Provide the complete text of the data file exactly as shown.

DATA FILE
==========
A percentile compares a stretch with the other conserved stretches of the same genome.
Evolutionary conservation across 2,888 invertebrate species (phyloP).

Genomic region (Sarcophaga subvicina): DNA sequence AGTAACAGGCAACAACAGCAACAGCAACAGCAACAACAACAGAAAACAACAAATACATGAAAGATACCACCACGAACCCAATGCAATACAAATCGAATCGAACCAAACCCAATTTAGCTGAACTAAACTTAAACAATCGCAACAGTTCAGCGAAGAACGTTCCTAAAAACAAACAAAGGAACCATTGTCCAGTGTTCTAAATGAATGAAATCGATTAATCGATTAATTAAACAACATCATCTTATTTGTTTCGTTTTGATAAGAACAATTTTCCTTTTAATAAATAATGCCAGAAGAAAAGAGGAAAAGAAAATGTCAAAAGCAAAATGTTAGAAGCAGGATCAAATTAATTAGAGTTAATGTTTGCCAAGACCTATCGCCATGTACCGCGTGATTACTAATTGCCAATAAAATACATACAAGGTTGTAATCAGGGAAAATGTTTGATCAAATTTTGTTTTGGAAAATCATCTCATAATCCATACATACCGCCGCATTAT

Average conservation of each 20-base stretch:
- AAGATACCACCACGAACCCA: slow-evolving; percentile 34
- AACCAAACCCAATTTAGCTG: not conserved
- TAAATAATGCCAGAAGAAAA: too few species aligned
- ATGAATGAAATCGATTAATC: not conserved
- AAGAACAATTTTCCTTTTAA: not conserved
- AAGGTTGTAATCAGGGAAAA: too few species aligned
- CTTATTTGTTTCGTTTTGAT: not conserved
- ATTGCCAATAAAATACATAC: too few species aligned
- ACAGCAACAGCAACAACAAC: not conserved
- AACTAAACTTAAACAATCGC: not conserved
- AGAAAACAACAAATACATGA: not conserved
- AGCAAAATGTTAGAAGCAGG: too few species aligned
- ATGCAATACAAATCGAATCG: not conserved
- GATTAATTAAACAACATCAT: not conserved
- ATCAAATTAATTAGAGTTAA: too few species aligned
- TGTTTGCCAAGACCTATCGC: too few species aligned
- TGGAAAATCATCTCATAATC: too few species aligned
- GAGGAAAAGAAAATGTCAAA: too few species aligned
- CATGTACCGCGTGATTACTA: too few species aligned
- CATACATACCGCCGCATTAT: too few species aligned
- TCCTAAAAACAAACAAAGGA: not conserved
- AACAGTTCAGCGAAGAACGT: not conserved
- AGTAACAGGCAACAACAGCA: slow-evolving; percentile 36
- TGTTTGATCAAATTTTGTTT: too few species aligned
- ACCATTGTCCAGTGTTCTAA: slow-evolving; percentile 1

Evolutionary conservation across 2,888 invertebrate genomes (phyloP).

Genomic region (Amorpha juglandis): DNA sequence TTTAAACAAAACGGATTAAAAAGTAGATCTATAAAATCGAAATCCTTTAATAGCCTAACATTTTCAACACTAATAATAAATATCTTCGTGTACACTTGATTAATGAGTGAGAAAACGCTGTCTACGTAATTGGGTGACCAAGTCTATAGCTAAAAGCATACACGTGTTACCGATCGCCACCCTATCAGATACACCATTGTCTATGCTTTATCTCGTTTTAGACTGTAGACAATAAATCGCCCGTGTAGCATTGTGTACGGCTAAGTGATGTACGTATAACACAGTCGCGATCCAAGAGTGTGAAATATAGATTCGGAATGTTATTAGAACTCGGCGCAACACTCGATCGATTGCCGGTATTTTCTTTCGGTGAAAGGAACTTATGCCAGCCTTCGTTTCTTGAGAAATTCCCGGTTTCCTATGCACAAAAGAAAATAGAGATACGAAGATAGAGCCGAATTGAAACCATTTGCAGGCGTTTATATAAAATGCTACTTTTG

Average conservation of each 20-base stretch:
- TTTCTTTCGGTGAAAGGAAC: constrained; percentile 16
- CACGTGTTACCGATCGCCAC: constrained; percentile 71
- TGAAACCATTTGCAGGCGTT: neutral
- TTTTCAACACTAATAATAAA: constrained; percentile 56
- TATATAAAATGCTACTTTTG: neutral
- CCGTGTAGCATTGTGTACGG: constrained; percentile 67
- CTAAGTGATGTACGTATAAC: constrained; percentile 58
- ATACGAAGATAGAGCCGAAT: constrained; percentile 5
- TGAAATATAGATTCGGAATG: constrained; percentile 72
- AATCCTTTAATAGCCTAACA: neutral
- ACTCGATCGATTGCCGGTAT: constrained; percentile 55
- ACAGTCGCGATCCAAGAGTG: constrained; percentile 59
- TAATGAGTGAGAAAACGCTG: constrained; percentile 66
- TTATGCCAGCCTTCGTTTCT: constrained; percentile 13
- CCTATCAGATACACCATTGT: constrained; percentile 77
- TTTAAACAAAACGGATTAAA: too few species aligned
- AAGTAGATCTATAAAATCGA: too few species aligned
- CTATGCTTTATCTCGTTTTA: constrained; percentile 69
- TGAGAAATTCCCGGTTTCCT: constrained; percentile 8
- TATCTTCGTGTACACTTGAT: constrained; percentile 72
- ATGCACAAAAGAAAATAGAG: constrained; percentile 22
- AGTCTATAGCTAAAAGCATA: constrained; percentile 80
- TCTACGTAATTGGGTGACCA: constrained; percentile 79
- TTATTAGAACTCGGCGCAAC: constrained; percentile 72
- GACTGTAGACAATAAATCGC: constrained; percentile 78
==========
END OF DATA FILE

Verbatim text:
A percentile compares a stretch with the other conserved stretches of the same genome.
Evolutionary conservation across 2,888 invertebrate species (phyloP).

Genomic region (Sarcophaga subvicina): DNA sequence AGTAACAGGCAACAACAGCAACAGCAACAGCAACAACAACAGAAAACAACAAATACATGAAAGATACCACCACGAACCCAATGCAATACAAATCGAATCGAACCAAACCCAATTTAGCTGAACTAAACTTAAACAATCGCAACAGTTCAGCGAAGAACGTTCCTAAAAACAAACAAAGGAACCATTGTCCAGTGTTCTAAATGAATGAAATCGATTAATCGATTAATTAAACAACATCATCTTATTTGTTTCGTTTTGATAAGAACAATTTTCCTTTTAATAAATAATGCCAGAAGAAAAGAGGAAAAGAAAATGTCAAAAGCAAAATGTTAGAAGCAGGATCAAATTAATTAGAGTTAATGTTTGCCAAGACCTATCGCCATGTACCGCGTGATTACTAATTGCCAATAAAATACATACAAGGTTGTAATCAGGGAAAATGTTTGATCAAATTTTGTTTTGGAAAATCATCTCATAATCCATACATACCGCCGCATTAT

Average conservation of each 20-base stretch:
- AAGATACCACCACGAACCCA: slow-evolving; percentile 34
- AACCAAACCCAATTTAGCTG: not conserved
- TAAATAATGCCAGAAGAAAA: too few species aligned
- ATGAATGAAATCGATTAATC: not conserved
- AAGAACAATTTTCCTTTTAA: not conserved
- AAGGTTGTAATCAGGGAAAA: too few species aligned
- CTTATTTGTTTCGTTTTGAT: not conserved
- ATTGCCAATAAAATACATAC: too few species aligned
- ACAGCAACAGCAACAACAAC: not conserved
- AACTAAACTTAAACAATCGC: not conserved
- AGAAAACAACAAATACATGA: not conserved
- AGCAAAATGTTAGAAGCAGG: too few species aligned
- ATGCAATACAAATCGAATCG: not conserved
- GATTAATTAAACAACATCAT: not conserved
- ATCAAATTAATTAGAGTTAA: too few species aligned
- TGTTTGCCAAGACCTATCGC: too few species aligned
- TGGAAAATCATCTCATAATC: too few species aligned
- GAGGAAAAGAAAATGTCAAA: too few species aligned
- CATGTACCGCGTGATTACTA: too few species aligned
- CATACATACCGCCGCATTAT: too few species aligned
- TCCTAAAAACAAACAAAGGA: not conserved
- AACAGTTCAGCGAAGAACGT: not conserved
- AGTAACAGGCAACAACAGCA: slow-evolving; percentile 36
- TGTTTGATCAAATTTTGTTT: too few species aligned
- ACCATTGTCCAGTGTTCTAA: slow-evolving; percentile 1

Evolutionary conservation across 2,888 invertebrate genomes (phyloP).

Genomic region (Amorpha juglandis): DNA sequence TTTAAACAAAACGGATTAAAAAGTAGATCTATAAAATCGAAATCCTTTAATAGCCTAACATTTTCAACACTAATAATAAATATCTTCGTGTACACTTGATTAATGAGTGAGAAAACGCTGTCTACGTAATTGGGTGACCAAGTCTATAGCTAAAAGCATACACGTGTTACCGATCGCCACCCTATCAGATACACCATTGTCTATGCTTTATCTCGTTTTAGACTGTAGACAATAAATCGCCCGTGTAGCATTGTGTACGGCTAAGTGATGTACGTATAACACAGTCGCGATCCAAGAGTGTGAAATATAGATTCGGAATGTTATTAGAACTCGGCGCAACACTCGATCGATTGCCGGTATTTTCTTTCGGTGAAAGGAACTTATGCCAGCCTTCGTTTCTTGAGAAATTCCCGGTTTCCTATGCACAAAAGAAAATAGAGATACGAAGATAGAGCCGAATTGAAACCATTTGCAGGCGTTTATATAAAATGCTACTTTTG

Average conservation of each 20-base stretch:
- TTTCTTTCGGTGAAAGGAAC: constrained; percentile 16
- CACGTGTTACCGATCGCCAC: constrained; percentile 71
- TGAAACCATTTGCAGGCGTT: neutral
- TTTTCAACACTAATAATAAA: constrained; percentile 56
- TATATAAAATGCTACTTTTG: neutral
- CCGTGTAGCATTGTGTACGG: constrained; percentile 67
- CTAAGTGATGTACGTATAAC: constrained; percentile 58
- ATACGAAGATAGAGCCGAAT: constrained; percentile 5
- TGAAATATAGATTCGGAATG: constrained; percentile 72
- AATCCTTTAATAGCCTAACA: neutral
- ACTCGATCGATTGCCGGTAT: constrained; percentile 55
- ACAGTCGCGATCCAAGAGTG: constrained; percentile 59
- TAATGAGTGAGAAAACGCTG: constrained; percentile 66
- TTATGCCAGCCTTCGTTTCT: constrained; percentile 13
- CCTATCAGATACACCATTGT: constrained; percentile 77
- TTTAAACAAAACGGATTAAA: too few species aligned
- AAGTAGATCTATAAAATCGA: too few species aligned
- CTATGCTTTATCTCGTTTTA: constrained; percentile 69
- TGAGAAATTCCCGGTTTCCT: constrained; percentile 8
- TATCTTCGTGTACACTTGAT: constrained; percentile 72
- ATGCACAAAAGAAAATAGAG: constrained; percentile 22
- AGTCTATAGCTAAAAGCATA: constrained; percentile 80
- TCTACGTAATTGGGTGACCA: constrained; percentile 79
- TTATTAGAACTCGGCGCAAC: constrained; percentile 72
- GACTGTAGACAATAAATCGC: constrained; percentile 78